Posted 07 August 2011, by Brenda Norrell, The Narcosphere, narcosphere.narconews.com
Photos: Navajo Klee Benally attacked and arrested by Flagstaff, Arizona, police. Photo by Youth of the Peaks.
FLAGSTAFF, Ariz. — Defenders of San Francisco Peaks were arrested during a peaceful march on Sunday and then locked down to halt pipeline construction on Monday at dawn. Native Americans and supporters are continuing their week of action to halt the Snowbowl Resort from the continued destruction of sacred San Francisco Peaks.
Protect the Peaks supporters locked down on Snowbowl Road this morning, Monday, Aug. 8, at 5 am. Peaks defender and police liaision Rudy Preston was arrested at the scene on Monday morning.
Alex Soto, O’odham, reporting from the lockdown, said that Flagstaff and Coconino County officers were cutting away the pipes to the barrels which the eight protesters were locked down with. Construction was halted on the pipeline which would carry sewage water for snowmaking for tourists at the Snowbowl Ski Resort, on sacred San Francisco Peaks.
On Sunday, six people protecting San Francisco Peaks were targeted and arrested during a peaceful march for the protection of the Peaks. San Francisco Peaks defender Klee Benally, Navajo, was among those arrested.
In front of Macy’s Coffeehouse on Sunday afternoon, undercover police infiltrated the hundred person march in an attempt to squash the growing anti-Snowbowl movement.
The peaceful march by Native Americans and supporters was surrounded by police from the moment the march formed, marchers said.
One marcher said, “They were just waiting to pounce. And they did!”
Supporters protecting San Francisco Peaks said they will continue with a planned protest outside the US Forest Service on Monday at 12:30 p.m.
Native Americans are struggling to defend sacred San Francisco Peaks from snow to be made from sewage water at the Snowbowl tourist resort on the Peaks. The mountains are sacred to 13 Native American Nations. Medicine men gather plants on the Peaks and hold traditional healing ceremonies on the Peaks.
Protect the Peaks said they will continue to resist the destruction of San Francisco Peaks.
Navajos and supporters said that more than one hundred people, including families with children and elders, marched through downtown Flagstaff on Sunday in protest of the destruction and desecration of the San Francisco Peaks by Arizona Snowbowl.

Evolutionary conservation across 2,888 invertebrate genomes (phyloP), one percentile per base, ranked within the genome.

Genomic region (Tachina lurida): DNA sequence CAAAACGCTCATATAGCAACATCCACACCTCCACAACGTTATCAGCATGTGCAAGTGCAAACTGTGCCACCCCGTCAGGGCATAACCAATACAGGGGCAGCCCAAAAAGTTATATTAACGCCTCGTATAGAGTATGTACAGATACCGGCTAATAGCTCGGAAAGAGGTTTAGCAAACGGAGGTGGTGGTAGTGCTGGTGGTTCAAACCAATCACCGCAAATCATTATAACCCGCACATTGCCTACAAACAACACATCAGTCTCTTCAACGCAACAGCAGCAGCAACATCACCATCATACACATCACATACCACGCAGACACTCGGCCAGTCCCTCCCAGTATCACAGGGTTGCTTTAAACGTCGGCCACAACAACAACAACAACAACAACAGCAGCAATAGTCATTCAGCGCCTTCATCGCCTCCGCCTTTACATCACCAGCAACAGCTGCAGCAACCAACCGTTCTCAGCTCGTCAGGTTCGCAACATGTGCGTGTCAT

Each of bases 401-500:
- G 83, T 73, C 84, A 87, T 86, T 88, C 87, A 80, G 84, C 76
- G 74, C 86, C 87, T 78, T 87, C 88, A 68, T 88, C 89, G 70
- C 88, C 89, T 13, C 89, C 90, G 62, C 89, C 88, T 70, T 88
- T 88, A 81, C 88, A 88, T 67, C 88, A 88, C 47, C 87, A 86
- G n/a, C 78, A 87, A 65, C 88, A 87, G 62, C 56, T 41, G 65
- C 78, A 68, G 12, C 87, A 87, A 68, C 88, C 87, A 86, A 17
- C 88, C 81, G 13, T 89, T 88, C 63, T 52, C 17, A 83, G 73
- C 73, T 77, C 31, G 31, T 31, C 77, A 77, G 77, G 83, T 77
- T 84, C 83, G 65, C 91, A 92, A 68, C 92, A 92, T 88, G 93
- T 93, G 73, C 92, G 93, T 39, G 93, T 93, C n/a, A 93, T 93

“Demonstrators first gathered at Wheeler Park where they were immediately ordered to leave the public park by the Flagstaff Police Department. As the march wound through downtown Flagstaff demonstrators were met with positive responses and support while dozens of police – many out of uniform — harassed the demonstrators,” Protect the Peaks said in a statement.
“Police cars drove alongside the marchers. As the protesters passed out flyers and carried banners through Flagstaff’s Southside, police violently disrupted the march, grabbing those who were closest to the street and arresting them. As six marchers were handcuffed, the remaining demonstrators continued to yell demands for an end to the Peaks’ destruction.”
“As long as Arizona Snowbowl, the Obama Administration’s Forest Service and the City of Flagstaff continue this ecocide and cultural genocide, we will not stop,” said Klee Benally (Dine’), one of the arrested marchers. “We will pray, march, protest, and take whatever action is necessary to ensure that our basic human rights, dignity and environment are safeguarded. Today’s unjustified force from the Flagstaff Police Department demonstrates that they are not on the side of justice or healthy communities. The Forest Service and City of Flagstaff are on the side of corporate interests that are destroying our communities.”
About Brenda Norrell
Brenda Norrell has been a news reporter in Indian country for 29 years. She is publisher of Censored News, focusing on Indigenous Peoples, human rights and the US border. Now censored by the mainstream media, she previously was a staff reporter at numerous American Indian newspapers and a stringer for AP, USA Today and others. She lived on the Navajo Nation for 18 years, and then traveled with the Zapatistas. She covered the climate summits in Cochabamba, Bolivia, and Cancun, Mexico, in 2010.